Wednesday, 1 May 2013


Boats in the harbour and seafront buildings
Brixham harbour, August 2012
Warning to readers: more of the technical diabetes stuff coming up.

I do try to simplify the descriptions and explanations of what I'm learning about diabetes. Firstly because I want people to be able to understand what I write, and secondly because it's good to practise what I would say when there's a patient in front of me. I want them to be able to understand the information I provide, and it helps to think about it in the writing of this blog.

So this post is about what happens when things don't go quite right with diabetes. 'Ketones' are a by-product of fat metabolism, i.e. when fat rather than carbohydrate is used to generate energy, a state known as 'ketosis'. The main reasons why this would happen are a) if less carbohydrate is eaten than the body needs for fuel, which might be if someone is deliberately trying to lose weight or is on a low-carb diet, or b) if there is a lack of insulin, in which case the blood glucose just can't get into the cells to fuel carbohydrate metabolism. The two types are sometimes respectively called 'starvation ketones' and 'diabetic ketones'.

Starvation ketones don't generally build up to significant levels, and aren't a problem. Diabetic ketones, on the other hand, are an indication that all is not well.

Diabetic ketones arise when there is a deficiency or lack of insulin in relation to blood glucose. The most common scenarios are either when a person with Type 1 diabetes stops injecting insulin for one reason or another, or when they get ill, which tends to result in higher blood glucose levels. If this glucose isn't available to be used for energy - if it can't get out of the bloodstream into the cells due to the lack of insulin - it will hang around in the blood, keeping levels high, and be excreted in the urine, potentially causing dehydration.

Because the body isn't aware that the reason for lack of carbohydrate fuel is that it's all in the blood and not in the cells, this will provoke the breakdown of fat, leading to a rise in blood ketone levels. In people with Type 2 diabetes who are still producing endogenous insulin, the presence of the insulin inhibits fat breakdown, which produces a protective effect, so Type 2's generally don't become ketotic. But their livers will keep chucking more glucose into the blood, not realising that there's plenty there already, keeping blood glucose levels high as can be.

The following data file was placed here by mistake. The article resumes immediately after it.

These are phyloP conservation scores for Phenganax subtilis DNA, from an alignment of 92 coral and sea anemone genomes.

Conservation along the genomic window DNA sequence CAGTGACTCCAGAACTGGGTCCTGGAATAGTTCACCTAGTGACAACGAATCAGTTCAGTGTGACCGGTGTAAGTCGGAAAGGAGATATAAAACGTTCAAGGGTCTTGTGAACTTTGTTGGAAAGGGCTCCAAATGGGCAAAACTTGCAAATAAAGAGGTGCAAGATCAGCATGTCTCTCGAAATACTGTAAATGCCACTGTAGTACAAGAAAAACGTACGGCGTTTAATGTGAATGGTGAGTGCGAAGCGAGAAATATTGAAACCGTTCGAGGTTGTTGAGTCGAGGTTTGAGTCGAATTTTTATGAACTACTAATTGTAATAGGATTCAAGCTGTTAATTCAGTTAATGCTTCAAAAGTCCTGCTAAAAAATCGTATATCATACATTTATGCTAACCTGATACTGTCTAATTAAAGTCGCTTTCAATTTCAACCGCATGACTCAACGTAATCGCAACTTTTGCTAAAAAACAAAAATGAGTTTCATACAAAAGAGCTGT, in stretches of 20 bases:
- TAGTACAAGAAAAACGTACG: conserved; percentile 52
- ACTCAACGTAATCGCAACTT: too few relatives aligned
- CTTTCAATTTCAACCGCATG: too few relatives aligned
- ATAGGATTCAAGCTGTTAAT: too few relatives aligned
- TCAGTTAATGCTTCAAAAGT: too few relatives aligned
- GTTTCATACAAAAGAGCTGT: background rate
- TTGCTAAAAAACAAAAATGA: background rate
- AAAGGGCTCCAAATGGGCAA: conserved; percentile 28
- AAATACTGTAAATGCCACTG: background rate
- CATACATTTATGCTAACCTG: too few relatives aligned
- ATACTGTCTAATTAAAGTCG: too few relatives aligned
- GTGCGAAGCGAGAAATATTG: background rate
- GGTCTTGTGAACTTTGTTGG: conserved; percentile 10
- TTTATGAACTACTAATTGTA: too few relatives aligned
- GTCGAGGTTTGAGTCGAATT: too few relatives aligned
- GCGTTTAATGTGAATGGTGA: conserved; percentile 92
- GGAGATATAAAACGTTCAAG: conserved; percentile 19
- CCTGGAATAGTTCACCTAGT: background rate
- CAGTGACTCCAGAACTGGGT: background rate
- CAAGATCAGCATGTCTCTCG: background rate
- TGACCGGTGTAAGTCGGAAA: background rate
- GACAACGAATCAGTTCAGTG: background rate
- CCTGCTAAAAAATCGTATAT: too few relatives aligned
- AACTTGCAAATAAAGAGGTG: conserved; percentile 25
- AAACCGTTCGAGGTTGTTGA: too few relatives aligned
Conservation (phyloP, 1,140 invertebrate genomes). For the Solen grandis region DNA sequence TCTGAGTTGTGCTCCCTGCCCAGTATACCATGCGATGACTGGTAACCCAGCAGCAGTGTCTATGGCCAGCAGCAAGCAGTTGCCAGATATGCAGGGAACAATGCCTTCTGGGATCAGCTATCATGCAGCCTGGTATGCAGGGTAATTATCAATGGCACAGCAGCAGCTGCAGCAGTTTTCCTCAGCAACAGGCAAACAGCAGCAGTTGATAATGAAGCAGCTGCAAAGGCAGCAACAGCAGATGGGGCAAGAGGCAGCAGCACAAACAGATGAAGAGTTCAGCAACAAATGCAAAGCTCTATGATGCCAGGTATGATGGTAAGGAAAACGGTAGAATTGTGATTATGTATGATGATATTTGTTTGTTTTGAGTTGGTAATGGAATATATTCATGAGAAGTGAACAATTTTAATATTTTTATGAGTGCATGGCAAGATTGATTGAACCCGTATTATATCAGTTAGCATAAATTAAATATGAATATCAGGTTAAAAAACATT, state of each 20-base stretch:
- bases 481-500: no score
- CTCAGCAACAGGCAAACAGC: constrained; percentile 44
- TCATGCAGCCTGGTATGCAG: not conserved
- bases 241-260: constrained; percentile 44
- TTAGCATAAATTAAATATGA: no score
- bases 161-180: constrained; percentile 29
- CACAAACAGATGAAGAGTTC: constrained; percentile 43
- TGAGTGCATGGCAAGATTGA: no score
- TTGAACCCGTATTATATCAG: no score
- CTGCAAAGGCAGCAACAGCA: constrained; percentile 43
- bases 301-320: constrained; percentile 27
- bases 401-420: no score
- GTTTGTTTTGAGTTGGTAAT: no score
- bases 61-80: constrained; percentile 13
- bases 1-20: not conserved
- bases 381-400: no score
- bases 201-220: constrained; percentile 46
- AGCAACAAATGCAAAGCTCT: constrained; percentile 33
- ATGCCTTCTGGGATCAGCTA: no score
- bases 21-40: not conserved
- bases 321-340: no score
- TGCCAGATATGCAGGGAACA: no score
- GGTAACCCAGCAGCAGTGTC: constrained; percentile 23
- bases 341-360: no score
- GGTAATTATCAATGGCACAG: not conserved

Ketones in excess are damaging to the body because they are acidic, and acidic blood is not a good thing. The body responds to raised ketones by excreting them in the urine, but also via the lungs, which is what causes ketotic diabetics and slimmers on the Atkins diet to have breath that smells of pear drops or nail varnish remover. Historically, ketones were measured in the urine, which gives an indication of ketone levels over the period that the urine has been accumulating in the bladder. It is now more routinely possible to measure blood ketones, which are a more immediate indication of the current situation.

Raised ketones with normal blood glucose suggests starvation ketones - a lack of carbohydrate - and is not immediately worrying. Raised ketones with raised blood glucose is an indication of diabetic ketosis, and depending on the level of ketones, an individual may just monitor the situation, inject extra insulin, or take themselves to the Emergency Department of the nearest hospital. If ketosis has progressed so that the blood is acidic (known as diabetic ketoacidosis or DKA), it is usually necessary to start medical intervention, often with an IV infusion of insulin. If the illness (or the DKA) has caused vomiting and dehydration as well, then glucose and re-hydration will probably be needed too. It's a life-threatening condition if left untreated.

As well as illness, there are potentially many other causes of DKA resulting from disruption to the delivery of insulin: faulty insulin pumps, blocked or kinked cannulas, bubbles in pump tubing, forgetting or neglecting to give injections, hitting 'lipohypertrophy' when injecting so the insulin is poorly absorbed, insulin that is out of date or has been inactivated through heat or cold, being an inpatient or unconscious and not being given insulin, and there are probably more reasons that I haven't immediately called to mind.

In contrast with these unintentional insulin deficiencies, 'diabulimia' is the informal name given to a type of behaviour that involves injecting less insulin than is needed, in order to excrete glucose instead of utilising it, and thereby remaining both slim and constantly on the brink of DKA.

Within all the education and empowerment and interaction we have with diabetic patients, especially those with Type 1 diabetes, 'Never Stop Taking Insulin' is probably the most important central message that we offer.

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